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A reminder that even when we speak the same language, communication gaps exist

Nancy Napier
Nancy Napier

Even when we speak the same language, we may not understand each other. I found that out again recently.

This past summer, I was fortunate to conduct a workshop with some coaches at the West Coast Eagles professional Australian Rules Football team in Perth.

The 20-some coaches and assistants were good sports, willing to take part in a creativity exercise, getting into the discussion and paying attention to a person who was so different from them in many ways. I’m not much of a sports person, and come from a (not quite as) remote part of the U.S. Indeed, Perth has to take honors as THE most remote city of any size in the world. But I do research on how leaders think, especially about creativity — and my research group over the years has included some remarkable coaches. I thought perhaps some of their ideas might help the Perth coaches.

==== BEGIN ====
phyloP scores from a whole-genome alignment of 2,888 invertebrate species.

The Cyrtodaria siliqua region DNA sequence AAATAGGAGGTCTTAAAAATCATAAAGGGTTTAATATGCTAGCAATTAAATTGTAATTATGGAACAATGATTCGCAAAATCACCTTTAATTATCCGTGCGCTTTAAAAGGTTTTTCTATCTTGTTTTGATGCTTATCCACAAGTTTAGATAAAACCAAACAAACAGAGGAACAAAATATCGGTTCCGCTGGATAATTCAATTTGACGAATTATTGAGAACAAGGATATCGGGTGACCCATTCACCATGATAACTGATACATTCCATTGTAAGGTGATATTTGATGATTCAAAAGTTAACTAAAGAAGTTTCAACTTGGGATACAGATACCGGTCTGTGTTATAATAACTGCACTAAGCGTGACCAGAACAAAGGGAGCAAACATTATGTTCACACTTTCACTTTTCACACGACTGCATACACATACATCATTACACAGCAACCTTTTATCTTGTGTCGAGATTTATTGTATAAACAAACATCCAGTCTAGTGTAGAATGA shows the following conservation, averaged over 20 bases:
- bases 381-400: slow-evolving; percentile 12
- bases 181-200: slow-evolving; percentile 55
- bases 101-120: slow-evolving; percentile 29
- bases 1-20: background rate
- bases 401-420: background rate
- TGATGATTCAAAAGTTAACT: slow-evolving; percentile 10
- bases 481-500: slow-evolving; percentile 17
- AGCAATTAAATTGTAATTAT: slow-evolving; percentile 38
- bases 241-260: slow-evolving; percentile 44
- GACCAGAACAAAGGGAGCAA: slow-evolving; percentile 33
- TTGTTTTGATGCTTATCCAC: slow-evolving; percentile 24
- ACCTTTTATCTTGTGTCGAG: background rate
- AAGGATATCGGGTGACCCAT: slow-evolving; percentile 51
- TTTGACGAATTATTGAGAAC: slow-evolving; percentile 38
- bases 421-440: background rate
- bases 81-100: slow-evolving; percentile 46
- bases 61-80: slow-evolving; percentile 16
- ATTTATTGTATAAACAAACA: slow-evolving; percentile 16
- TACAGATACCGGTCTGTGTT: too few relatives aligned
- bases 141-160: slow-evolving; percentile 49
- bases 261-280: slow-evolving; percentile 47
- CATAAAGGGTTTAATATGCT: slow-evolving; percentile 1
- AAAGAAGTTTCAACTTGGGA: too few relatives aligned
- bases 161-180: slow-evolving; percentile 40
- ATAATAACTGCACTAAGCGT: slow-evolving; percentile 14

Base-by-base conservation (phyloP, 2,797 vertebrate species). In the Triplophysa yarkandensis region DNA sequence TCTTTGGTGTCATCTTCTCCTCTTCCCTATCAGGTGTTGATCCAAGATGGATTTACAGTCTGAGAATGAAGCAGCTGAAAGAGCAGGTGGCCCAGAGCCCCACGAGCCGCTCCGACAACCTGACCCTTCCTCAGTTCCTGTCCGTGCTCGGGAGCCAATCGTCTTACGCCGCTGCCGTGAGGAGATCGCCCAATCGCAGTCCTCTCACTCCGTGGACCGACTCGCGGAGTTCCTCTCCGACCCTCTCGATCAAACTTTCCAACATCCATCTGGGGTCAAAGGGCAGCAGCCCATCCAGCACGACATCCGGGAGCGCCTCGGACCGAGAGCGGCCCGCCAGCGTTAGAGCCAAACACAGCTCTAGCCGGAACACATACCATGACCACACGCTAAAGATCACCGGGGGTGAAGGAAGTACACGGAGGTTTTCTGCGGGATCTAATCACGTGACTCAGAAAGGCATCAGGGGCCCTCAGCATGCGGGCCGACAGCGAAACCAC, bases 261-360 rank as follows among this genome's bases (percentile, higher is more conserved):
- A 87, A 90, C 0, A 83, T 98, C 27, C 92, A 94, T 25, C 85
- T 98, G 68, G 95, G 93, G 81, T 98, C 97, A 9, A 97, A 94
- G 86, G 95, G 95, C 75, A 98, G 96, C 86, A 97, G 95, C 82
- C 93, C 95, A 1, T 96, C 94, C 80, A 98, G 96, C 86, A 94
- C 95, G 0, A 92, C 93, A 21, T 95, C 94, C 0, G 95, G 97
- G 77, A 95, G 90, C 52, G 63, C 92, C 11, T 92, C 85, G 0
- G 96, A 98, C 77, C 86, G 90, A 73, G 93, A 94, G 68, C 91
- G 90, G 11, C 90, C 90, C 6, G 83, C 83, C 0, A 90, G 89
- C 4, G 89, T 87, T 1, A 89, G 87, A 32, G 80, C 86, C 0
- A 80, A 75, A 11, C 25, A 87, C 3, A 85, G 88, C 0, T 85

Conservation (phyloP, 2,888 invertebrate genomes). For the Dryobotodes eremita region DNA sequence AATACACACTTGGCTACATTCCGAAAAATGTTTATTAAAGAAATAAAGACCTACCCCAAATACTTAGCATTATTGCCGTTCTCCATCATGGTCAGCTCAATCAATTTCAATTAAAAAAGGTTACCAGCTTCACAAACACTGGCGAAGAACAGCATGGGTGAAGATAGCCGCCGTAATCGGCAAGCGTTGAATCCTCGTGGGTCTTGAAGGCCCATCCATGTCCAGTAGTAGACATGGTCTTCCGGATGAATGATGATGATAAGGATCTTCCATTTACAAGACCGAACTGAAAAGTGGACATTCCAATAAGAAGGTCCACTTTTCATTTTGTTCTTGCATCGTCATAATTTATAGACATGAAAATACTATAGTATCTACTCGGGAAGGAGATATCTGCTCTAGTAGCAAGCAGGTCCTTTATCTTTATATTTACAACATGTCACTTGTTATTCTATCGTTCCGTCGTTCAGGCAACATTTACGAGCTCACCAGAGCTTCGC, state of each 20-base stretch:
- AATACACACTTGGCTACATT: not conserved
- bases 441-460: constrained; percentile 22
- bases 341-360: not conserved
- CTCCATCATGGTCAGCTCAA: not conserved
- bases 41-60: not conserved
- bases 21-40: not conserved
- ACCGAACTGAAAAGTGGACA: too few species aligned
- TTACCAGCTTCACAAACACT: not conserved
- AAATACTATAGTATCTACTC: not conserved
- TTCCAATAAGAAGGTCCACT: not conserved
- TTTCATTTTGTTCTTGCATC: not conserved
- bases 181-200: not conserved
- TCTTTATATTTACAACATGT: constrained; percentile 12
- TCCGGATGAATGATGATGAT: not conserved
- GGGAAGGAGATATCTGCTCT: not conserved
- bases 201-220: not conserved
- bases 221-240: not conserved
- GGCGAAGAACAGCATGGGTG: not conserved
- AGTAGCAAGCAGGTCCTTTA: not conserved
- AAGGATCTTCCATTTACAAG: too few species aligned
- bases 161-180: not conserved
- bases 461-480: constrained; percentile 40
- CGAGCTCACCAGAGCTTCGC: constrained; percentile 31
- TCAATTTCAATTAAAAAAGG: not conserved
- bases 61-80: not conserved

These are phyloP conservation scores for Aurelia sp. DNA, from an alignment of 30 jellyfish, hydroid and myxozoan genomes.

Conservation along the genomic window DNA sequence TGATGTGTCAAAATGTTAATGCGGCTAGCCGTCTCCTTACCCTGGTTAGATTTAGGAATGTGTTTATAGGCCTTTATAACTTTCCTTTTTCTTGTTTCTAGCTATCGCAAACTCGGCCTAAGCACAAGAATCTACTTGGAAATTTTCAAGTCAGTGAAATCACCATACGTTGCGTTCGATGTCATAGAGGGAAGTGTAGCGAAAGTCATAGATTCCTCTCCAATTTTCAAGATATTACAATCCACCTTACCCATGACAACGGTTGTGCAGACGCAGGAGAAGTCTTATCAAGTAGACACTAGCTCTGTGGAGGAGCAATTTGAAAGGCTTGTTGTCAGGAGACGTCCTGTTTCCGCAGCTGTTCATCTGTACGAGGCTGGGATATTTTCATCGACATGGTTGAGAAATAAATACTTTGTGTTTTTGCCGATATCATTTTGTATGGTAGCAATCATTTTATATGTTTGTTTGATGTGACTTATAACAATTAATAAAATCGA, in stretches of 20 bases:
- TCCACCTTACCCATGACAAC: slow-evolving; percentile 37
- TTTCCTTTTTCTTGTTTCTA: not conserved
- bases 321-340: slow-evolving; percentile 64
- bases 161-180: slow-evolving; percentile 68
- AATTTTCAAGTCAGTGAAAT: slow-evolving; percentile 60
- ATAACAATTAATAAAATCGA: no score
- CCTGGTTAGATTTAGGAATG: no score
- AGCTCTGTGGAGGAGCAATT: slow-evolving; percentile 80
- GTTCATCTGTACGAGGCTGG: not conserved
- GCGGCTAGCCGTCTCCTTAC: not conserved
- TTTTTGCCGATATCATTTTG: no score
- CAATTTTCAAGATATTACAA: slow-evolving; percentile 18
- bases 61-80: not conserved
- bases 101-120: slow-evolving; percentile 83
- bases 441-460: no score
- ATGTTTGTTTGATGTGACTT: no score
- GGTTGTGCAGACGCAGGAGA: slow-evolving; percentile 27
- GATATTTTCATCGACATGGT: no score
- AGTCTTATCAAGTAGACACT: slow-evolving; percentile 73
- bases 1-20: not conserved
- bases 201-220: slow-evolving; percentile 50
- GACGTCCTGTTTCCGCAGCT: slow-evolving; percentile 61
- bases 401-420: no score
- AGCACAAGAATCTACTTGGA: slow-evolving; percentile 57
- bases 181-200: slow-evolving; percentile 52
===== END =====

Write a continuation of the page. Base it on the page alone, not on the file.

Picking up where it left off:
I thought the workshop went well. The coaches were engaged and had fun, we cracked a few jokes, and when we finished, they didn’t fight to get to the door.

But then, the letdown.

The coach who had organized the session stood up and turned to the group.

“OK, mates. Let’s take a yawn and then we might ask Nancy a few questions.”

A yawn?

“What? Was I that boring?” I was on the verge of being upset that I’d read the crowd so wrong.

“No, no,” he said, “we’re just taking a yawn.”

“But a yawn?” By now I’m sure I sounded a bit shrill.

“Spell it!” yelled one of his colleagues.

“Yawn,” he said, “Y-A-R-N. As in, have a chat.”

“Ahhhhhh. Yarn,” I said.

“Right. Yawn.”

And so it goes. English isn’t always the English we think we know. My lesson — make no assumptions, even when you think you know.

Nancy Napier is a distinguished professor at Boise State University.

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